This was also published on The Mighty: 3 Tips for Talking to Someone About Their Misuse of ‘OCD’
This semester of college I am taking a seminar called “Teaching College Science.” Each class, we discuss a research paper about education or learning techniques. Since I am TA-ing Introductory Biology this semester, and hope to be a professor one day, I am really enjoying the class.
One week we were discussing note-taking strategies, and the most effective methods for studying from your notes. Everything was going as usual, right up until someone discussed they’re personal note-taking habits and started to say “it.” And by “it,” I mean something related to being organized and color-coordinated.
After years of hearing them together, anytime someone says this, I brace myself for what is likely coming: “I’m soooo OCD.”
“I’m so OCD” doesn’t always follow a comment about being organized, but talking about being organized usually comes before an “I’m soo OCD.” And this time it did. My classmate said, “I take notes like an OCD freak.” Now I’ve heard a lot of people misuse OCD over the years, but calling us all freaks? That’s a whole new level of offensive.
From my interactions with the girl in class, she seemed friendly. I had a hunch she didn’t say it maliciously, and probably didn’t even know it was harmful. That being said, I still didn’t feel comfortable just letting it slide. The whole class had heard it…and laughed. If I said nothing, I know I would feel uncomfortable in that classroom for the rest of the semester.
So here’s what I did: I waited the remaining 20 minutes of class, trying my best to focus, though I was understandably distracted. I was even shaking a little, I was so offended. I was also nervous about approaching her. Even though I have approached countless others, it’s still frightening. Since I couldn’t really focus on the class discussion, I instead used that time to come up with a script I would say to the girl after class.
Then, when class ended, I waited a minute or two for a few people to leave the room. It was never my goal to embarrass her. Then I walked up to her, and quietly said something along the lines of this:
“Hi, [her name.] I noticed in class you commented that you ‘take notes like an OCD freak.’ I just wanted to confront you about this because OCD is actually a serious mental illness, and doesn’t really have to do with enjoying color-coordinating. I’ve actually had to take time off from school because of it, so it’s not the joke people think it is.”
And to my great relief, she took it really well. She was receptive and understanding, and even thanked me for pointing this out to her. She said she dislikes when people misuse the names of other diseases like this, but didn’t realize she was doing this with OCD, so would try not to do it again in the future.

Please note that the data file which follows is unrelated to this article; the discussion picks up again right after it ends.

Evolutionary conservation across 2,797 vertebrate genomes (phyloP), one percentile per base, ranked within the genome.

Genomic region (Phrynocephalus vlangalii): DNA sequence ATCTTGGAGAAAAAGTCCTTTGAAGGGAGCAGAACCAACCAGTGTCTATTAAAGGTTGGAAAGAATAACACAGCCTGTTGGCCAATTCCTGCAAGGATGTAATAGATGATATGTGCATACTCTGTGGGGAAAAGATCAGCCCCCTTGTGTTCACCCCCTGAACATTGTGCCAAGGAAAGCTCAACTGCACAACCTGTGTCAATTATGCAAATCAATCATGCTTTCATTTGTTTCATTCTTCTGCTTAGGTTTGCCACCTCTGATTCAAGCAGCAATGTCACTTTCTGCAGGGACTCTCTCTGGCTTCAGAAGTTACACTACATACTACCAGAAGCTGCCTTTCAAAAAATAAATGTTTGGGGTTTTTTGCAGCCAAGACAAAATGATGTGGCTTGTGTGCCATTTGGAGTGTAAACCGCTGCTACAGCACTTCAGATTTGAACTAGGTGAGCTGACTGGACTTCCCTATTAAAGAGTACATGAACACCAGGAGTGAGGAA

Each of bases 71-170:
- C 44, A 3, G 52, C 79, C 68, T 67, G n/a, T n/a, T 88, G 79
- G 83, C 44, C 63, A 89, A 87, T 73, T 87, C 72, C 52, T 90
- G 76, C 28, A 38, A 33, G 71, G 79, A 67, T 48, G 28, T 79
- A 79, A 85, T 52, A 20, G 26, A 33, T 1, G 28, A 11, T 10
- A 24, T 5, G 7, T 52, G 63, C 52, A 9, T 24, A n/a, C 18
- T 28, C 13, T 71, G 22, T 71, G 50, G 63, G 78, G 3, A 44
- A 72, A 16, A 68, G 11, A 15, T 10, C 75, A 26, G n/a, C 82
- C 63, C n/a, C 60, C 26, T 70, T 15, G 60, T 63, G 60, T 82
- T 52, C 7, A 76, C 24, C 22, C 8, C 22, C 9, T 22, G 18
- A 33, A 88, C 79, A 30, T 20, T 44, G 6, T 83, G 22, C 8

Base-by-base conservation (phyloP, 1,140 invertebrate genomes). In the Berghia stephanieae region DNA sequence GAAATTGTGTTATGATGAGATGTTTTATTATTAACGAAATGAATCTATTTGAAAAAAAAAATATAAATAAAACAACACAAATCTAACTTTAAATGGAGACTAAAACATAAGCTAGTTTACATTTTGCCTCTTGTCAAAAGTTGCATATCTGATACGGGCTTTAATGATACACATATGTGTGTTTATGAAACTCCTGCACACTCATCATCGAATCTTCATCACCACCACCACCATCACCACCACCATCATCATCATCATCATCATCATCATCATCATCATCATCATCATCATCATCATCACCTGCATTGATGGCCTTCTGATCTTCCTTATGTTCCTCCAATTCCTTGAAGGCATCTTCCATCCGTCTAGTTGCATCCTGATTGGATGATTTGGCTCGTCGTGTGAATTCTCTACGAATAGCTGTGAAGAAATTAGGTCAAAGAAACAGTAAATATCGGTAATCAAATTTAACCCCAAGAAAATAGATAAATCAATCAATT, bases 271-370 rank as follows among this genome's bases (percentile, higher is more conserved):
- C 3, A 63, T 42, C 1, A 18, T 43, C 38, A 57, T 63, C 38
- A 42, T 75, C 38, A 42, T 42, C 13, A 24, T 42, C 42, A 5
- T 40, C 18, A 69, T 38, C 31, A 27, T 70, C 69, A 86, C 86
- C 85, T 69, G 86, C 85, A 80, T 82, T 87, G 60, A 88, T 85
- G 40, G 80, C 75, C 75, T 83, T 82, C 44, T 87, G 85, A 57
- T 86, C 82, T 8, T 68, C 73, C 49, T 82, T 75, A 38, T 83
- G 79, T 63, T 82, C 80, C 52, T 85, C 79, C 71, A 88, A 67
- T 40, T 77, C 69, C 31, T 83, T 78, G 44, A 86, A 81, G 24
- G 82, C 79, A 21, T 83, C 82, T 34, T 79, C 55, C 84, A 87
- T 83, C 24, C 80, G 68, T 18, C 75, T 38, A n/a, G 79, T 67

Over the past few years, I’ve confronted a lot of people about misusing the term “OCD.” Most of the times it went pretty well, a few times it went not so well, and then there are the rare cases, like this one, that went exceptionally well.
I’ve though a lot about what made these most successful interactions go so well, and came up with three big ideas. I wanted to share them, in the hopes that it will help others have successful conversations about the misuse of “OCD.”
How to confront someone about misusing the term “OCD”:
1. Stay calm (at least externally).
What I’ve found is the more upset and angry and frustrated I am, the less receptive the person I’m talking to is. Rather than hearing out my argument, they’re likely uncomfortable about feeling so confronted. They then get defensive saying, “It was only a joke” or “It’s not a big deal.”
Yet, if I stay calm, and make it about my personal experiences rather than what is wrong with what they said, I think there’s a better chance they’ll listen.
That being said, you can be totally freaking out on the inside. As I said, I was shaking I was so offended about the “freak” bit. But on the outside, I did my best to appear confident and collected.
Now that I’ve confronted so many people, I have a general idea of what I will say to someone prepared. In this instance in particular though, I had 20 minutes to practice the script in my head, right before I said it.
Normally we won’t have this break before we get our chance to confront someone, so I recommend pre-practicing a script in your head or out loud. That way when the time comes, you won’t have to try to put together what you’ll say in the moment. You will have practiced it already, and will be ready.
3. Make peace with the idea that not everyone will understand.
I could have the most perfectly crafted argument, and I could deliver it with exceptional confidence and calmness, and yet, I know that doesn’t guarantee every interaction will be a success.
Unfortunately, not everyone has enough background knowledge about mental health to grasp why misusing “OCD” and other mental illnesses like this is harmful. Not everyone is able to see past the stigma of mental health yet to even engage in a conversation like this. There are a vast number of reasons why even if I do my very best, that doesn’t mean everyone will understand.
And because of this, there comes a point where I have to accept that trying my best was enough. It’s easy to get frustrated that someone wasn’t receptive, and to then carry this frustration with us. But that’s just not productive or helpful to our mental health in any way.
Be proud of yourself for trying, even if it was a bumpy conversation or a raving success. You’ve at least planted the seed in their mind. Every conversation still makes a difference.